When you retain the Firm to represent you in a business dispute, you are ensuring that you will berepresented byanexperienced and passionate business lawyer who is well-versed in all aspects of business litigation. The Firm was founded principally as a business litigation firm with one goal in mind: excellence in all we do. Accordingly, the Firm’s clients can expect to receive alevel of service commonly associated with large, national law firms, but with greater personal attention. Our client-centered approach, experience in litigating cases in state and federal courts, and passion for handling business disputes frequently result in significant savings to our clients in the form of favorable settlements, the elimination of unnecessary litigation expenses, and favorable court rulings in litigation and at trial.
If you’re involved in a Florida real estate dispute, then it is critical that you retain counsel who is knowledgeable about all aspects of Florida property law.Property law in Florida is generally more complicated thanmost other areas of law:In addition to being a product of centuries of legal development dating back to the English feudalism, Florida property law is unique in that the Florida Constitution affords considerable protection for individuals’ homestead property. Moreover, legal proceedings relating to real estate are frequently governed by obscure statutes that have, over the course of decades, been interpreted (and, in some cases, re-interpreted) by Florida courts.
Traditionally, two types of law firms have primarily serviced banks and financial institutions: (a) large, national law firms that charge premium rates; and (b) smaller law firms that handle matters in tremendous volume—so-called “foreclosure mills.” However, in our view, neither of these types of firms is well-suited to service a local or regional bank. First, because of the numerous, additional regulations imposed on banks in the wake of the financial crisis, most local banks are no longer inclined topaypremium rates. Second, the nature of a volume-based practice often leads to significant, costly errors that jeopardize banks’ rights and exposes banks to potentially significant expense down the road.
In the State of Florida, community associations include condominium associations, homeowners associations, and (less commonly) cooperative apartments. Each person who assumes this form of property ownership takes the property subject to the association’s governing documents (usually recorded in the Public Records) and the particular Chapter of the Florida Statutes that relates to the form of community ownership. Frequently, disputes arise as to the rights of the association relative to those of the property owner, occasionally resulting in a dispute(financial or otherwise) between the parties.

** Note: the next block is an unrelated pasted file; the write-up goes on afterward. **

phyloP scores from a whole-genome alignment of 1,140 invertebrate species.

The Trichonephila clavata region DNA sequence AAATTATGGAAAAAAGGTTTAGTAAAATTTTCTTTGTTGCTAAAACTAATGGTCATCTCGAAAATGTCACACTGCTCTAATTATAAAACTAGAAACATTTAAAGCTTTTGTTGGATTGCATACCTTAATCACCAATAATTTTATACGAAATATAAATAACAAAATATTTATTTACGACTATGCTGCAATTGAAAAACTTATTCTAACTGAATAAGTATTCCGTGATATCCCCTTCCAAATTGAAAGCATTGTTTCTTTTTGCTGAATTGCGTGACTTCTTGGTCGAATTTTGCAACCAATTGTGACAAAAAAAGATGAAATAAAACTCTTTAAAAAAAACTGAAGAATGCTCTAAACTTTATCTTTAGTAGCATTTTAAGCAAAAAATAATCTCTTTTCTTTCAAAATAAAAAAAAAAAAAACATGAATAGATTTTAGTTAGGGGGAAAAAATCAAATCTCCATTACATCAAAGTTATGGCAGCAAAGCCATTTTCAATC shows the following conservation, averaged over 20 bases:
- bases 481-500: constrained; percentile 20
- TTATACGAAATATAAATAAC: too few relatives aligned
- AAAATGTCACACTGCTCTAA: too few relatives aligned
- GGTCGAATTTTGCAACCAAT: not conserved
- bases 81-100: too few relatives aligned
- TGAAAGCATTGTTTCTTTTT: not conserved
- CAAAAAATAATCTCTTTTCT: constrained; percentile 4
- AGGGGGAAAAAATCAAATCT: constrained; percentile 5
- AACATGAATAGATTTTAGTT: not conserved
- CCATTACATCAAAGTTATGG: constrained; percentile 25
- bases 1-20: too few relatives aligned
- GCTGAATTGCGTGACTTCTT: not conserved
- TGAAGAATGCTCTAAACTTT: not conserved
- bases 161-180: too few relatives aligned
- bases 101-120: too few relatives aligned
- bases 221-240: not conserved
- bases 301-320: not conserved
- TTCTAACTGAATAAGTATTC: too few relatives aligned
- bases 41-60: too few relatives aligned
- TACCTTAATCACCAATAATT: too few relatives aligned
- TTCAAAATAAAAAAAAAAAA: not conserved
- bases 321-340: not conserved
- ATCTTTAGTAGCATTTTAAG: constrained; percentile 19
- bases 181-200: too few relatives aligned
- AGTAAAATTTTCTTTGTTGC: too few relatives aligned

In the legal community, the term “small business” is used to describe any business enterprise whose stock or ownership interests are not publicly traded. Small businesses today face a litany of challenges as they seek not only to survive, but thrive, in the marketplace. These challenges are compounded by a host of legal obligations imposed on business entities (both large and small) by regulatory bodies, including the obligation to pay taxes to various state and federal governmental agencies, to register annually with the Secretary of State in all the states in which the business is conducted, to attain and maintain proper licensing, and to comply with federal and state employment laws.
Title III of the Americans with Disabilities Act of 1990 (28 C.F.R. Part 36) forbids places of public accommodation and commercial facilities from discriminating against its patrons on the basis of disability. While the ADA has protected countless disabled individuals from becoming the victims of discrimination, it has become the subject of litigation abuse in South Florida. In short, many plaintiffs’ lawyers are filing multiple ADA actions against small businesses, seemingly for the purpose of collecting attorneys’ fees. Most of the businesses do not even know they are violating the ADA until they are summoned to appear in federal court.
When you retain the Firm to represent you in an employment or labor dispute, you are ensuring that you will berepresented by an experienced and passionate employment lawyer who is well-versed in employment law. The Firm was founded principally as a business litigation firm with one goal in mind: excellence in all we do. Accordingly, the Firm’s clients can expect to receive a level of service commonly associated with large, national law firms, but with greater personal attention. Our client-centered approach, experience in litigating cases in state and federal courts, and passion for handling business disputes frequently result in significant savings to our clients in the form of favorable settlements, the elimination of unnecessary litigation expenses, and favorable court rulings in litigation and at trial.
Having started his legal career primarily as a business and real estate lawyer, Fort Lauderdale attorney Justin C. Carlin began representing clients in family law proceedings in response to the incredible demand in the marketplace for competent family law representation. Since 2010, Mr. Carlin has represented numerous clients in divorce and family law proceedings involving complicated custody, equitable distribution, and support issues. Dozens upon dozens of these cases have been settled through the use of alternative dispute resolution (including pre-suit negotiations and mediation) and, when it has been in the clients’ best interests, at trial.